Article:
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Monday, 25 June 2012
Page: 4331

Senator THISTLETHWAITE (New South Wales) (13:04): I am pleased to rise in support of the Clean Energy Finance Corporation Bill 2012. The establishment of the Clean Energy Finance Corporation will be an important aspect of building Australia's future economy. It is part of the suite of reforms that make up the Labor government's clean energy future package and is an important body which will support the transition our economy will make over future decades from a heavy-polluting industrial based economy into a clean energy future. This bill establishing the corporation will ensure that into the future Australia has a viable clean energy industry and an attractive destination for investment in research and development, manufacturing and clean energy production. With that will come growth in jobs and rising incomes for members of our economy, which are things that should be supported. It pleases me that the government is enacting this legislation. The Clean Energy Finance Corporation is an institution that will play a vital role in our nation's successful journey to becoming a more prosperous and environmentally responsible country.

The bill gives effect to the government's commitments made in respect of the clean energy future package to establish this corporation. The corporation will assist and commercialise clean energy projects in this country. The fund will be a $10 billion fund dedicated to an investment in a future in clean energy in Australia. On 17 April 2012 the Gillard government released the expert review panel's report on the design of the corporation. The government has accepted the recommendations of that report and is implementing them through this bill. Clean energy technologies unfortunately face a range of obstacles in attracting financing in Australia at the moment. Current global financial market conditions, the complex nature of Australia's electricity markets, the costs of renewable energy and the preference of investing institutions for liquid assets inhibit the financing of the clean energy sector. This bill will ensure that Australia has a corporation dedicated to the support of investment and the commercialisation of clean energy projects in this country. The corporation will invest in financial assets for the development of Australian based renewable energy technologies, low-emission technologies, energy efficiency projects, and businesses that supply the required inputs.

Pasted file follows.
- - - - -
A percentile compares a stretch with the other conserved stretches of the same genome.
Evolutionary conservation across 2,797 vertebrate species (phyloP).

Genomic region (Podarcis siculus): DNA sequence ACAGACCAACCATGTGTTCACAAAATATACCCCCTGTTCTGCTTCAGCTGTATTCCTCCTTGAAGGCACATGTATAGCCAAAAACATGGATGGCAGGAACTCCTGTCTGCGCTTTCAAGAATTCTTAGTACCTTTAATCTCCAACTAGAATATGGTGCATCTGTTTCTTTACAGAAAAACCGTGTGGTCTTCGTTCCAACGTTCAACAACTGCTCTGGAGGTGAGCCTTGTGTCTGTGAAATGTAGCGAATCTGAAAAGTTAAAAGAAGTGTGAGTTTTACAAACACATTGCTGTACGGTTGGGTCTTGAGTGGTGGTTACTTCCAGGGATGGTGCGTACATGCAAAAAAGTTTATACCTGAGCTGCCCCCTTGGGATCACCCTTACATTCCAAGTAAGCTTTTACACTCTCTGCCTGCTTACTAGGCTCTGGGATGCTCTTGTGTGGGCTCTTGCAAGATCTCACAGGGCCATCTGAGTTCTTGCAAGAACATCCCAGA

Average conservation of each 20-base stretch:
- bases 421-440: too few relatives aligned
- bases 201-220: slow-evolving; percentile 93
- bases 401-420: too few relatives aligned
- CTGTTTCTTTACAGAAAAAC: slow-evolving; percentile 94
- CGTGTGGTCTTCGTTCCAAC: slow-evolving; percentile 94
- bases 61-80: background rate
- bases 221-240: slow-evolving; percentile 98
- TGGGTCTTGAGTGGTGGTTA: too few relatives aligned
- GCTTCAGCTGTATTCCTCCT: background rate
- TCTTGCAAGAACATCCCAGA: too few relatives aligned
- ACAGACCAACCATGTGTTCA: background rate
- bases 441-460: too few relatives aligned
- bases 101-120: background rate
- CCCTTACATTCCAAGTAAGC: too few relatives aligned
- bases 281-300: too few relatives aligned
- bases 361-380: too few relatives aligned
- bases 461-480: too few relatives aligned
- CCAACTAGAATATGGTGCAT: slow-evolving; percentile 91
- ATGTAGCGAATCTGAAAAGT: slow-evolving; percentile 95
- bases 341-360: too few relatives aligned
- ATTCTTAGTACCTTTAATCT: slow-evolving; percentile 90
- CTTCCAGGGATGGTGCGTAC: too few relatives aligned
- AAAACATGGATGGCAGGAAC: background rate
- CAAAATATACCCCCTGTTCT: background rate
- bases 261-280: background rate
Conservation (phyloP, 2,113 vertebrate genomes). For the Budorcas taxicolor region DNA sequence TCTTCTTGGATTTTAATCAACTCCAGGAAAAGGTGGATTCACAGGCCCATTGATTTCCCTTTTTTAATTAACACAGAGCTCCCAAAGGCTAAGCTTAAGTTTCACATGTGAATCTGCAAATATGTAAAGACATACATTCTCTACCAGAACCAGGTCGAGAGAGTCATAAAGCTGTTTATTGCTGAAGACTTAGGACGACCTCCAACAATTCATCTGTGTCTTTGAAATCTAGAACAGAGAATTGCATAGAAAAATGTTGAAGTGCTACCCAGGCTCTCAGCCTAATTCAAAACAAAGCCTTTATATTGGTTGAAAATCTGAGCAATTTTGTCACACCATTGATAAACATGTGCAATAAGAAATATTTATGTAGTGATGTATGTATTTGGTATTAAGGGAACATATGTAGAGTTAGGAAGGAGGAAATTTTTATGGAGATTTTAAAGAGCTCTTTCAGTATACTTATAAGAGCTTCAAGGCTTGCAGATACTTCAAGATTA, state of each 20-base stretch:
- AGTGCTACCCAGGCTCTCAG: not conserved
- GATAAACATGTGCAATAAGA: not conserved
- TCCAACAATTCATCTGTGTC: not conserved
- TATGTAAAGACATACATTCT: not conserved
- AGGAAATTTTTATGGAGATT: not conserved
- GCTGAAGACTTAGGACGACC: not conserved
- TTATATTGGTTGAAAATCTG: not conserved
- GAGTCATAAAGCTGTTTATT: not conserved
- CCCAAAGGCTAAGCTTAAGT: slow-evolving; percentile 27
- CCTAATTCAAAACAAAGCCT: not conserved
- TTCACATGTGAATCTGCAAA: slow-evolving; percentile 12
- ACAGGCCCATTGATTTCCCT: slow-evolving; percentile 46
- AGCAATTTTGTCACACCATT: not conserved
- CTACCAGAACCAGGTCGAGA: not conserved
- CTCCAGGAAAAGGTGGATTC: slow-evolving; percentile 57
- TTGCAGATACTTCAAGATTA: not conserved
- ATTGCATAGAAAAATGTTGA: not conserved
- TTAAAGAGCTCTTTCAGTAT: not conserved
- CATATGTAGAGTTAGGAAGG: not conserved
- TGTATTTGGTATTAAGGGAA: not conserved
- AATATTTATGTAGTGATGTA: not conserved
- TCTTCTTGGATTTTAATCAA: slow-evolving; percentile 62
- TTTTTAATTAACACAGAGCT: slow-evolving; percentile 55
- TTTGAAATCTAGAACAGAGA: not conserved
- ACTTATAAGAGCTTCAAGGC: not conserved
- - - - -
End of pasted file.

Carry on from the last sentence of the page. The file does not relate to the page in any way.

The bill requires the corporation to have at least half of the corporation's investments in renewable energy technologies by 30 June 2018 and then on an ongoing basis. It is expected that the corporation will apply a commercial filter when making its investment decisions, focusing on projects and technologies that are in the later stages of development. The filter will not be as stringent as some private-sector equivalent, as the corporation does have a public policy purpose and values any positive externalities that are generated through this process, but, by using a commercial filter, it is expected that the corporation will invest responsibly and manage risk so that it is financially self-sufficient and achieves a targeted rate of return. The responsible minister will issue an investment mandate to the board, setting out the government's broad expectations of how the corporation invests and is managed by the board, but the corporation's investment decisions will be made independent of the government.

The corporation will be a central pillar of this country's successful clean energy future and play a major role in the development of the renewables sector. It will ensure that Australia, with its abundant natural resources, is a viable country for investment in clean energy projects and technology into the future. The bill and the suite of reforms in the clean energy future package are conscious of the fact that the world is moving to a regime of limiting carbon emissions in not only our economy but other developed economies throughout the world. In doing so, the world is moving to a renewable energy future. But at the moment, unfortunately, in Australia, a lot of these projects are not commercially viable.